The author’s grandfather. Tashme, 1945

“The government prohibited Japanese Canadians from possessing and making maps.”
—Kirsten Emiko McAllister, Terrain of Memory

Like the layers of colour in an apartment repainted before each new tenant, places accumulate one atop the other, suggesting the mental strata on to which we map our personal, social, and historical claims. Sometimes the layers themselves become impossible to discern. Then and now, here and there. These categories are easily confused.

In an essay titled “Notes from a Native Daughter,” Joan Didion describes California as a place where

The mind is troubled by some buried but ineradicable suspicion that things had better work here, because here, beneath that immense bleached sky, is where we run out of continent.

The first time I read Didion’s essay, I immediately drew parallels between the sense of marginality she captures and my own childhood in a suburb outside of Vancouver. Of course, British Columbia differs vastly from California, but the province’s name underscores its colonial history, a reminder of its location on the edge of a lingering imperial dream. It wasn’t until years later that I thought about Didion’s words in connection to my grandparents’ desire to remain in B.C. after the War, even though it was there that they had endured such trauma.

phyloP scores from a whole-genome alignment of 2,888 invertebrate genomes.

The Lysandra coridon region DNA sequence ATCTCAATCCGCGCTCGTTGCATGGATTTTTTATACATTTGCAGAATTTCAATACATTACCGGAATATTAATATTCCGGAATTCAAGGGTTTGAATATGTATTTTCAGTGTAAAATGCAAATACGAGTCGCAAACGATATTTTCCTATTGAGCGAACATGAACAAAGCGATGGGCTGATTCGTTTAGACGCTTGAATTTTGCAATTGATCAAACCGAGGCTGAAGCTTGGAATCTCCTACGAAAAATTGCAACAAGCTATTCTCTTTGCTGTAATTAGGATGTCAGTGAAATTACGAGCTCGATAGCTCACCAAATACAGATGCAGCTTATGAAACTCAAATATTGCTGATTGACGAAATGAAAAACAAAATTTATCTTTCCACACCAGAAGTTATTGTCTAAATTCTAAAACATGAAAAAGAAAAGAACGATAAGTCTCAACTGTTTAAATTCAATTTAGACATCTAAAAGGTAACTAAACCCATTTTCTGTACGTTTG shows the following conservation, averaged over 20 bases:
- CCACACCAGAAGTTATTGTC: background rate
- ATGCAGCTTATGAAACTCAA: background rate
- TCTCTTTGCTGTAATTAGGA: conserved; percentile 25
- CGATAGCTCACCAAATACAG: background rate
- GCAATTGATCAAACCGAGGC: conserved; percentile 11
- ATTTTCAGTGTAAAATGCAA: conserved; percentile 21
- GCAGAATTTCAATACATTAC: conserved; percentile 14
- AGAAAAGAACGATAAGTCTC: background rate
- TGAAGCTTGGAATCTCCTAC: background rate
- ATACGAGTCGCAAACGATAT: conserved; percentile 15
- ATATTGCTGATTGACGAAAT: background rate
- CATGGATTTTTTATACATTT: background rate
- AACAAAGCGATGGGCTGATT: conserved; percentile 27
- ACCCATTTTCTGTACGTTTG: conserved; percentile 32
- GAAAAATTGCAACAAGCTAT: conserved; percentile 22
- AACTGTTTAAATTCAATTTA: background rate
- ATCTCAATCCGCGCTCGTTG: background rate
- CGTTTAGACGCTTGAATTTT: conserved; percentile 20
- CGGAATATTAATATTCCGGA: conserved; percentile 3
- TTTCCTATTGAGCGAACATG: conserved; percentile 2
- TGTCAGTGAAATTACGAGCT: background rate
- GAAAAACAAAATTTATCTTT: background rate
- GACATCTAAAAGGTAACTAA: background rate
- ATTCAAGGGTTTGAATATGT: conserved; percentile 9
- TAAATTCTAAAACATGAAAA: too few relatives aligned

The walls in my own studio apartment are thick with layers of paint. It often flakes off and I can make out some of the various shades hidden beneath. One time, I caught a glimpse of bright red on one of the window ledges; intrigued, I peeled off a large chunk only to encounter the dull wood beneath. Where had the rest of the red gone? I chipped away a bit more, but couldn’t find it again.


My maternal grandparents are Japanese Canadian. They also grew up near Vancouver. Their families owned adjacent strawberry farms in a small town, until they were forced into an internment camp for the last four years of the Second World War—a fate shared by 22,000 other people of “Japanese racial origins” who were held in various camps across the province. Their property and possessions were auctioned off to pay for their own internment. Still, my grandparents’ love for this country remains greater than almost any other people I know.